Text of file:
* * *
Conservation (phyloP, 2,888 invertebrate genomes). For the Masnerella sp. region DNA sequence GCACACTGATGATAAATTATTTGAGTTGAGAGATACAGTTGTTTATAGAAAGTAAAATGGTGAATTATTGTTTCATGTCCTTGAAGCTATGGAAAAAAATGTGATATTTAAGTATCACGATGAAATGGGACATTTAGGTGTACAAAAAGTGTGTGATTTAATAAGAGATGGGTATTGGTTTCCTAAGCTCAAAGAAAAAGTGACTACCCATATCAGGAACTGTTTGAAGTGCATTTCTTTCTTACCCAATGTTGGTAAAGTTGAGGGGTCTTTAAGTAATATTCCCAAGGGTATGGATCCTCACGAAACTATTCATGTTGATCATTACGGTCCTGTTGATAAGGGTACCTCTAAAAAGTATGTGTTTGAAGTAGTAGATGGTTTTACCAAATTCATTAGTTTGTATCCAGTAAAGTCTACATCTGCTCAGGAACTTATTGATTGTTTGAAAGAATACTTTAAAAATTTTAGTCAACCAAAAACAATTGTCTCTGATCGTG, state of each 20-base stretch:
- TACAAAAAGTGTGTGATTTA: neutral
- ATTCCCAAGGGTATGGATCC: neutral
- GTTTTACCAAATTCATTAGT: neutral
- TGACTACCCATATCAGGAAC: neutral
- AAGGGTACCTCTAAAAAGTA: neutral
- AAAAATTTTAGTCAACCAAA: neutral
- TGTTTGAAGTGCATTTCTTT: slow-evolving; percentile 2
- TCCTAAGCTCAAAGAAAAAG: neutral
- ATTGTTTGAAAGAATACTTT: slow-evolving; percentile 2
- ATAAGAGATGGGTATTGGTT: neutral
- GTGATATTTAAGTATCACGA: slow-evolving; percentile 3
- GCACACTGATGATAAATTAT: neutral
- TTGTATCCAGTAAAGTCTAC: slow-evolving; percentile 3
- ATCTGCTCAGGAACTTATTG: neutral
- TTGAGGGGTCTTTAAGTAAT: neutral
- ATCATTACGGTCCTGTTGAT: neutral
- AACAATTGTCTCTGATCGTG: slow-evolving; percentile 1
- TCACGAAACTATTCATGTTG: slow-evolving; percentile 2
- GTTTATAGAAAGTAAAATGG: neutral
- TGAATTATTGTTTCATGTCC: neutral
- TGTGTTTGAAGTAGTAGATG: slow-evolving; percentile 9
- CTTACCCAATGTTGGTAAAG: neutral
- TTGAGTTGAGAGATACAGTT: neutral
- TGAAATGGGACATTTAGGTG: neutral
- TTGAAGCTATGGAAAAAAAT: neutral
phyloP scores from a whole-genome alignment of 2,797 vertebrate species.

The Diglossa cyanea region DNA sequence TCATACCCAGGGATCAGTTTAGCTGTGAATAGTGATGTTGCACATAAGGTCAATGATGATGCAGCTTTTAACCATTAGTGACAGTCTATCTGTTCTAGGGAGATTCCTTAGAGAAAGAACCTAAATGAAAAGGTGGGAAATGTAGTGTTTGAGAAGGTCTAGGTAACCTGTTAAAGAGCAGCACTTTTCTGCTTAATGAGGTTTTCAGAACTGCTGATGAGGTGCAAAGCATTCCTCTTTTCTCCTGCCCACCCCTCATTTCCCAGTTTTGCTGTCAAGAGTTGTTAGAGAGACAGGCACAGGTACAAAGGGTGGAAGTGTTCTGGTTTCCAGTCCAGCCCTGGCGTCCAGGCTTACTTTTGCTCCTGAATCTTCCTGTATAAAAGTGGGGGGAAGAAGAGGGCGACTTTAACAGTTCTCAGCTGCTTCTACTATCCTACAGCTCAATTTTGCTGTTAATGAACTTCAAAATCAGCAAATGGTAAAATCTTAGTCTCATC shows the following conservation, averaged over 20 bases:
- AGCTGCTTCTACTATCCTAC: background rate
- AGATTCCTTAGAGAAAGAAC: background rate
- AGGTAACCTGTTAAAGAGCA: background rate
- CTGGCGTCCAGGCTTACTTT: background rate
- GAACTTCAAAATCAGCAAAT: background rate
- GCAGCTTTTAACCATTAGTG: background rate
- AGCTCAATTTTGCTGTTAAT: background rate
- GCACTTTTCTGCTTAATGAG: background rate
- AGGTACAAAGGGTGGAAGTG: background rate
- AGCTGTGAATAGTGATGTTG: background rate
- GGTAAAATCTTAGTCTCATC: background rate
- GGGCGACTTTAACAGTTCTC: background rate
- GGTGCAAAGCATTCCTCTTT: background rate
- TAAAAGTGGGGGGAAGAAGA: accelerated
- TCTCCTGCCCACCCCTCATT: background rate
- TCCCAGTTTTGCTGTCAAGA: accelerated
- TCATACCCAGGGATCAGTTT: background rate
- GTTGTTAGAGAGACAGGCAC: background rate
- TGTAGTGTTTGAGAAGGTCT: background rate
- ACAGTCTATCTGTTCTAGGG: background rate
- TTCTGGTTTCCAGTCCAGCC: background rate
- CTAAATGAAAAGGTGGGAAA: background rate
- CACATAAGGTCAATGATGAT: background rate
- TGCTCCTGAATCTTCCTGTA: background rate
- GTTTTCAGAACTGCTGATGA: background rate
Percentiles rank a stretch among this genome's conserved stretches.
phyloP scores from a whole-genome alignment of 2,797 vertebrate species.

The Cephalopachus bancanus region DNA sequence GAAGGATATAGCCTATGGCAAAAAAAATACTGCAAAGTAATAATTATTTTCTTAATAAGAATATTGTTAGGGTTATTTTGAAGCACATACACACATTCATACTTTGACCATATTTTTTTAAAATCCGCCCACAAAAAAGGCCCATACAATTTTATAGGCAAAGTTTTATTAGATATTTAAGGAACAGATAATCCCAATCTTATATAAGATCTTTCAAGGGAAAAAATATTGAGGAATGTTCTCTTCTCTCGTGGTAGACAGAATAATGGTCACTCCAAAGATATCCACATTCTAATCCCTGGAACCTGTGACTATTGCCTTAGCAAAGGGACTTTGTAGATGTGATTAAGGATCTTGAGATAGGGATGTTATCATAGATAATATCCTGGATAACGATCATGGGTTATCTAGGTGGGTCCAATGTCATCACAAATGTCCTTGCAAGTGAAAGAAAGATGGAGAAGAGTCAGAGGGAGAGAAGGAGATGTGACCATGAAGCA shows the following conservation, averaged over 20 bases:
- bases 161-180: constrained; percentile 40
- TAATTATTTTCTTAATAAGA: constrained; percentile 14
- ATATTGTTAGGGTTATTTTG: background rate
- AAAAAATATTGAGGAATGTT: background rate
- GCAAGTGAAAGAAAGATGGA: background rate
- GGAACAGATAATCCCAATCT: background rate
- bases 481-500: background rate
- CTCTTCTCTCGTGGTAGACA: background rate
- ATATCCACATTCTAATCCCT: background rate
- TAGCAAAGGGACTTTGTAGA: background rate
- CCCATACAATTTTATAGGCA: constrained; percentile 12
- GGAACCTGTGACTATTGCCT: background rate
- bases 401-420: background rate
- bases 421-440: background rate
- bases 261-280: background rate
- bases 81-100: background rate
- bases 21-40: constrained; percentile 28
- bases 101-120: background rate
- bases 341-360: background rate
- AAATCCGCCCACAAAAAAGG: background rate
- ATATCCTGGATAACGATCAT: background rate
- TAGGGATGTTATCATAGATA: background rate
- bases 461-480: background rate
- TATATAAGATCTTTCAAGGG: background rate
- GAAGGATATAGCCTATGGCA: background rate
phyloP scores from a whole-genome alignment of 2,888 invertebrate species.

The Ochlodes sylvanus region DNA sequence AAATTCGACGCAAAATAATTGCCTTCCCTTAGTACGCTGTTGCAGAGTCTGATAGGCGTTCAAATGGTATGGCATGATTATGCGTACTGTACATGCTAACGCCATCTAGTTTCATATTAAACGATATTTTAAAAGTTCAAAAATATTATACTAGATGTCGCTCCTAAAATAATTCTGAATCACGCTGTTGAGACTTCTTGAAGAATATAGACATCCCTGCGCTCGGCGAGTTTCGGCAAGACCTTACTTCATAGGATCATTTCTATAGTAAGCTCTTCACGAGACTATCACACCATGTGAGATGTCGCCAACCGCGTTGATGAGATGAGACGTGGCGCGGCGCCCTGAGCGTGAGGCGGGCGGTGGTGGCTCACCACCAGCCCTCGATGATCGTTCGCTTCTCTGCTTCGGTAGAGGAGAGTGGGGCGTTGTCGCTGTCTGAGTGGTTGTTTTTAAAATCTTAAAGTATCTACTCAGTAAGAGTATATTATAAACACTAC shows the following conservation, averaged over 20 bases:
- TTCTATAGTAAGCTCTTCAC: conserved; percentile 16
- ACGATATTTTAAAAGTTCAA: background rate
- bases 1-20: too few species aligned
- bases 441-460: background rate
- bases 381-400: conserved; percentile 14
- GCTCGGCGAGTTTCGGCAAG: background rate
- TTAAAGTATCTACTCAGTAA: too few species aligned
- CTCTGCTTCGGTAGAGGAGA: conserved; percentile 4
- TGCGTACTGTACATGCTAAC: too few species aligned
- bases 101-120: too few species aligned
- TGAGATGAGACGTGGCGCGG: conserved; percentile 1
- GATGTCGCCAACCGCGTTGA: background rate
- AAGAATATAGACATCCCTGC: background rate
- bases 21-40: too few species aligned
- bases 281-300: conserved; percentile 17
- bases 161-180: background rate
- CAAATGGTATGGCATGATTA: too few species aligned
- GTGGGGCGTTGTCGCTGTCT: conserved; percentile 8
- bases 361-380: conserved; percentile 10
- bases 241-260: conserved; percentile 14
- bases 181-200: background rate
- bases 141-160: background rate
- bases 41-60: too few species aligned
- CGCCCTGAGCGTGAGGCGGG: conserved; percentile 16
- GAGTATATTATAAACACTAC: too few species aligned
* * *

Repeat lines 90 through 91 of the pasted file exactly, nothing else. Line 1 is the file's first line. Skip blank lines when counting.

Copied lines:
- TTAAAGTATCTACTCAGTAA: too few species aligned
- CTCTGCTTCGGTAGAGGAGA: conserved; percentile 4